Exemplary embodiments of the present invention also provide a process profiling method enabling sophisticated process profiling in a multi-tasking operating system.
  • [0007]
    According to an exemplary embodiment of the present invention, a performance measurement unit includes a first event counter recording a counter value indicating the number of events occurring in a processor core, and a second event counter copying the counter value recorded in the first event counter.
  • [0008]
    According to an exemplary embodiment of the present invention, a performance measurement unit includes an event counter recording a counter value indicating the number of events occurring in a processor core, and a shadowed event counter copying the counter value recorded in the first event counter, wherein the counter value recorded in the event counter is copied to the shadowed event counter in response to a first instruction.
  • [0009]
    According to an exemplary embodiment of the present invention, a processor core includes a central processing unit (CPU) performing one or more processes, and a performance measurement unit measuring a counter value indicating the number of events occurring while the one or more processes are executed, wherein the performance measurement unit includes a first event counter recording the counter value and a second event counter copying the counter value recorded in the first event counter.
  • [0010]
    According to an exemplary embodiment of the present invention, a process profiling method includes executing one or more processes by a processor core, recording in a first event counter a counter value indicating the number of events occurring while the one or more processes are executed, and copying the counter value recorded in the first event counter to a second event counter.
  • [0011]
    According to an exemplary embodiment of the present invention, a performance measurement unit includes an event counter configured to record a counter value indicating a number of events occurring in a processor core, and a shadowed event counter configured to copy the counter value recorded in the event counter to the shadowed event counter. The performance measurement unit is configured to determine a number of effective events occurring in the processor core using the event counter and the shadowed event counter, wherein the effective events correspond to events occurring when a selected process is executed.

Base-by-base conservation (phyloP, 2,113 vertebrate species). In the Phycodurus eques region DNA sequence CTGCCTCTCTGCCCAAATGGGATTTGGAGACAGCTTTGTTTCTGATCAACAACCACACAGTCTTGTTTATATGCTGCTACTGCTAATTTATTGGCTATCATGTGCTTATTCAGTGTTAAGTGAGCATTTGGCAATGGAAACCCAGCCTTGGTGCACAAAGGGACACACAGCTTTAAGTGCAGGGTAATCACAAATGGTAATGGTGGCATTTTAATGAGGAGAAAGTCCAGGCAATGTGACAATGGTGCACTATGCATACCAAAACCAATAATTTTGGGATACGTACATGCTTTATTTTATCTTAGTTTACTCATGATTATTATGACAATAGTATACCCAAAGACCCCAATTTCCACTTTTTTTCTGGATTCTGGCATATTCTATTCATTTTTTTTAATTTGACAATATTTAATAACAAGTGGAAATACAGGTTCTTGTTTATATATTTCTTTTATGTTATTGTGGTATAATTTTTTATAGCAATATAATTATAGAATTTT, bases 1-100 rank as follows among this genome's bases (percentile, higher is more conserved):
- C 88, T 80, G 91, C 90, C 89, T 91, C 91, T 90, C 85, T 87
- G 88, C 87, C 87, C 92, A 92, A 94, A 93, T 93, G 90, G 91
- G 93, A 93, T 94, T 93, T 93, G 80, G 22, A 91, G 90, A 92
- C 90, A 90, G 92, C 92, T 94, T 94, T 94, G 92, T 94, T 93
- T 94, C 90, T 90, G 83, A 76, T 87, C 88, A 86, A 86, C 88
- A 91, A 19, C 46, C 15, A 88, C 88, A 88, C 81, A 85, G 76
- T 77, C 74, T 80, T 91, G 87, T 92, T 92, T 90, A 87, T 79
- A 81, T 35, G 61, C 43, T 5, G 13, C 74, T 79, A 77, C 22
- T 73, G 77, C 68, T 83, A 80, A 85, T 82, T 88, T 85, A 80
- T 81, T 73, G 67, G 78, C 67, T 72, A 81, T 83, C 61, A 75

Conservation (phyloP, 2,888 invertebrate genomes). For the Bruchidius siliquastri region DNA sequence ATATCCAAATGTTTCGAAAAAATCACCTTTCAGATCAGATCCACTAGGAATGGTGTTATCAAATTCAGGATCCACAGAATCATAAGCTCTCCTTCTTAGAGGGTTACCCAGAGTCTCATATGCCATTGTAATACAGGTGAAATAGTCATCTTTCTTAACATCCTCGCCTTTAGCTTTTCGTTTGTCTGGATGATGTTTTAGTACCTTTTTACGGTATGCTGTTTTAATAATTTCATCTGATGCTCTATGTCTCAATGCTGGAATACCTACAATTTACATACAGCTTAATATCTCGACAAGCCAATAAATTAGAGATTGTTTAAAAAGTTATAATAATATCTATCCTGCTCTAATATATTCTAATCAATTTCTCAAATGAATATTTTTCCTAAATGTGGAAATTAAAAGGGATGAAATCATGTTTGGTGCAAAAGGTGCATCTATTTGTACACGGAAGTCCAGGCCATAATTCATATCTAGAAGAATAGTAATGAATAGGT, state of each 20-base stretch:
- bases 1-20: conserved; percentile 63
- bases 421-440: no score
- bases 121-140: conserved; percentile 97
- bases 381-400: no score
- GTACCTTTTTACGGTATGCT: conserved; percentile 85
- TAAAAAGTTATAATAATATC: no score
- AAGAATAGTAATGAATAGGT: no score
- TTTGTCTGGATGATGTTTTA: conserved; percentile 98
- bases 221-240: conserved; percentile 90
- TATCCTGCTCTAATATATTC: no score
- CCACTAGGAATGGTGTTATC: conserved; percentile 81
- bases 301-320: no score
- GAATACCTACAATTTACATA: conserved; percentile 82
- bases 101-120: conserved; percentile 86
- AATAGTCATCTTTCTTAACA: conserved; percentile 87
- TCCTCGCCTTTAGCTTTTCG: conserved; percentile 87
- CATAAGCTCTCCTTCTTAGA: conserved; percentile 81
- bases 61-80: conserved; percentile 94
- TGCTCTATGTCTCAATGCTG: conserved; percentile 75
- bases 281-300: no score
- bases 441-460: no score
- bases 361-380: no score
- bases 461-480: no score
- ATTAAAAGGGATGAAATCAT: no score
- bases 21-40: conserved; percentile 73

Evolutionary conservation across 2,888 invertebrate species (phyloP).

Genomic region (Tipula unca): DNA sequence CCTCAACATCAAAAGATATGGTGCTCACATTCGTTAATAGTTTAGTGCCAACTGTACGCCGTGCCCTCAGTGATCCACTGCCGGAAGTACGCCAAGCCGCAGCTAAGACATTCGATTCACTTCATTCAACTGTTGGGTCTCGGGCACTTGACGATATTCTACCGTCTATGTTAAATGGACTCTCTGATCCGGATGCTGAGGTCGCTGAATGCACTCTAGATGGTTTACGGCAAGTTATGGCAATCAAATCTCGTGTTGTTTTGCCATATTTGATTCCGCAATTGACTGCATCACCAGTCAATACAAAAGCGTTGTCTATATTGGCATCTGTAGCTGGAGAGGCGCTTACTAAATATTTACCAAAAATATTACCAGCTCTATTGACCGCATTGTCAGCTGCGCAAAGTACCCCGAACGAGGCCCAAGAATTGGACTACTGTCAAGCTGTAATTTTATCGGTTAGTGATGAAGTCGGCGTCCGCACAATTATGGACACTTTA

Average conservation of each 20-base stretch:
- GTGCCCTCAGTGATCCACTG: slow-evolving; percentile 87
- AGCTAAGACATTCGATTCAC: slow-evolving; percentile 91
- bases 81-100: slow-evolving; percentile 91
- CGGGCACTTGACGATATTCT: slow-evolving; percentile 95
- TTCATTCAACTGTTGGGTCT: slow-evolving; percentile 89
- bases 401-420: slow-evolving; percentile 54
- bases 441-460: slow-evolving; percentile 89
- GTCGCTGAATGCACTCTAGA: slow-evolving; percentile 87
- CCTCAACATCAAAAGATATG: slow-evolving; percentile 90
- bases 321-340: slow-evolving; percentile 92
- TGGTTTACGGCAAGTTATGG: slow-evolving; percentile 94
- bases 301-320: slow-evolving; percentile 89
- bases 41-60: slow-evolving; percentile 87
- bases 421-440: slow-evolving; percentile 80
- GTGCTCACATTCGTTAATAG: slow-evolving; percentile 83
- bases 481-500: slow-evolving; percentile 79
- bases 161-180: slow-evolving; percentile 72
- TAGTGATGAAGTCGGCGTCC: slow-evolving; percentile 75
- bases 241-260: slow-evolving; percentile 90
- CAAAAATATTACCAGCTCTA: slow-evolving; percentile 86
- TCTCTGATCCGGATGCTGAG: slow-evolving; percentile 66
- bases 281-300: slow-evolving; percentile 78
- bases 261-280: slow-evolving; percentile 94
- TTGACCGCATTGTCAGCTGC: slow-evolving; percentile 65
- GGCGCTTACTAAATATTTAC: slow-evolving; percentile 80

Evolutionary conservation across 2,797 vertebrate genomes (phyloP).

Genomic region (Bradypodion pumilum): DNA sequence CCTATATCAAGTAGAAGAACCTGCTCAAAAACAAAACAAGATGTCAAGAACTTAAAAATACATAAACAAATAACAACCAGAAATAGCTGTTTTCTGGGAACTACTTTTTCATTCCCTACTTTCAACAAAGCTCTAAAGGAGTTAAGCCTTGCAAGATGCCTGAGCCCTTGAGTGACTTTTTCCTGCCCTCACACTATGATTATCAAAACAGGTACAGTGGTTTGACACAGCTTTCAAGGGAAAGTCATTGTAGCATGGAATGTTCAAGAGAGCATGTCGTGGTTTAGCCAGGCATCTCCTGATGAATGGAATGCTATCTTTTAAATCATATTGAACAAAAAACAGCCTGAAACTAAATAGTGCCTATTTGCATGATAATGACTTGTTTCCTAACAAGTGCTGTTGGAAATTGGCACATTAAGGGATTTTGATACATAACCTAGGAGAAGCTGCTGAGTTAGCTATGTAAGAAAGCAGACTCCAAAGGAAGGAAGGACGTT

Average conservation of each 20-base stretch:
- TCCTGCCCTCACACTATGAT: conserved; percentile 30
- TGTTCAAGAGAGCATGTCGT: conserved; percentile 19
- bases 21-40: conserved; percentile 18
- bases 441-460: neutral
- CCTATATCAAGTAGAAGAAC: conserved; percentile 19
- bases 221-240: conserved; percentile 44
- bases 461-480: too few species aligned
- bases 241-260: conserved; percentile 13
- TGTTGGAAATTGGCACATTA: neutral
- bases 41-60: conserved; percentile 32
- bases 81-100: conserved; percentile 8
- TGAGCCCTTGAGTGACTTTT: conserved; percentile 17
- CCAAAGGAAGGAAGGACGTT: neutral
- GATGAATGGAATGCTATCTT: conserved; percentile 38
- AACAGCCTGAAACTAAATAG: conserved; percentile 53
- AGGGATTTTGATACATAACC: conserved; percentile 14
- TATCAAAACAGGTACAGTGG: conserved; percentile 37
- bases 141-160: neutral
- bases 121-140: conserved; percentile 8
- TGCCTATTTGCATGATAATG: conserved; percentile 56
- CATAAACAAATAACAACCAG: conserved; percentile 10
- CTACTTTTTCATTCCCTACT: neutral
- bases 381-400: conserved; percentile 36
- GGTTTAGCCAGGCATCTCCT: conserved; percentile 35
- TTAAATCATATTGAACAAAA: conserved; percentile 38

• [0012]
    According to an exemplary embodiment of the present invention, a performance measurement unit includes an event counter configured to record a counter value indicating a number of events occurring in a processor core, and a shadowed event counter configured to copy the counter value recorded in the event counter to the shadowed event counter. The counter value recorded in the event counter is copied to the shadowed event counter in response to a first instruction. The performance measurement unit is configured to determine a number of effective events occurring in the processor core using the event counter and the shadowed event counter, wherein the effective events correspond to events occurring when a selected process is executed.
  • [0013]
    According to an exemplary embodiment of the present invention, a processor core includes a central processing unit (CPU) configured to execute one or more processes, and a performance measurement unit configured to measure a counter value indicating a number of events occurring while the one or more processes are executed. The performance measurement unit includes an event counter configured to record the counter value, and a shadowed event counter configured to copy the counter value recorded in the event counter to the shadowed event counter. The performance measurement unit is configured to determine a number of effective events occurring in the processor core using the event counter and the shadowed event counter, wherein the effective events correspond to events occurring when a selected process from among the one or more processes is executed.
  • [0014]
    According to an exemplary embodiment of the present invention, a process profiling method includes executing, by a processor core, one or more processes, recording, in an event counter, a counter value indicating a number of events occurring while the one or more processes are executed, copying, to a shadowed event counter, the counter value recorded in the event counter, and determining a number of effective events occurring in the processor core using the counter value, wherein the effective events correspond to events occurring when a selected process from among the one or more processes is executed.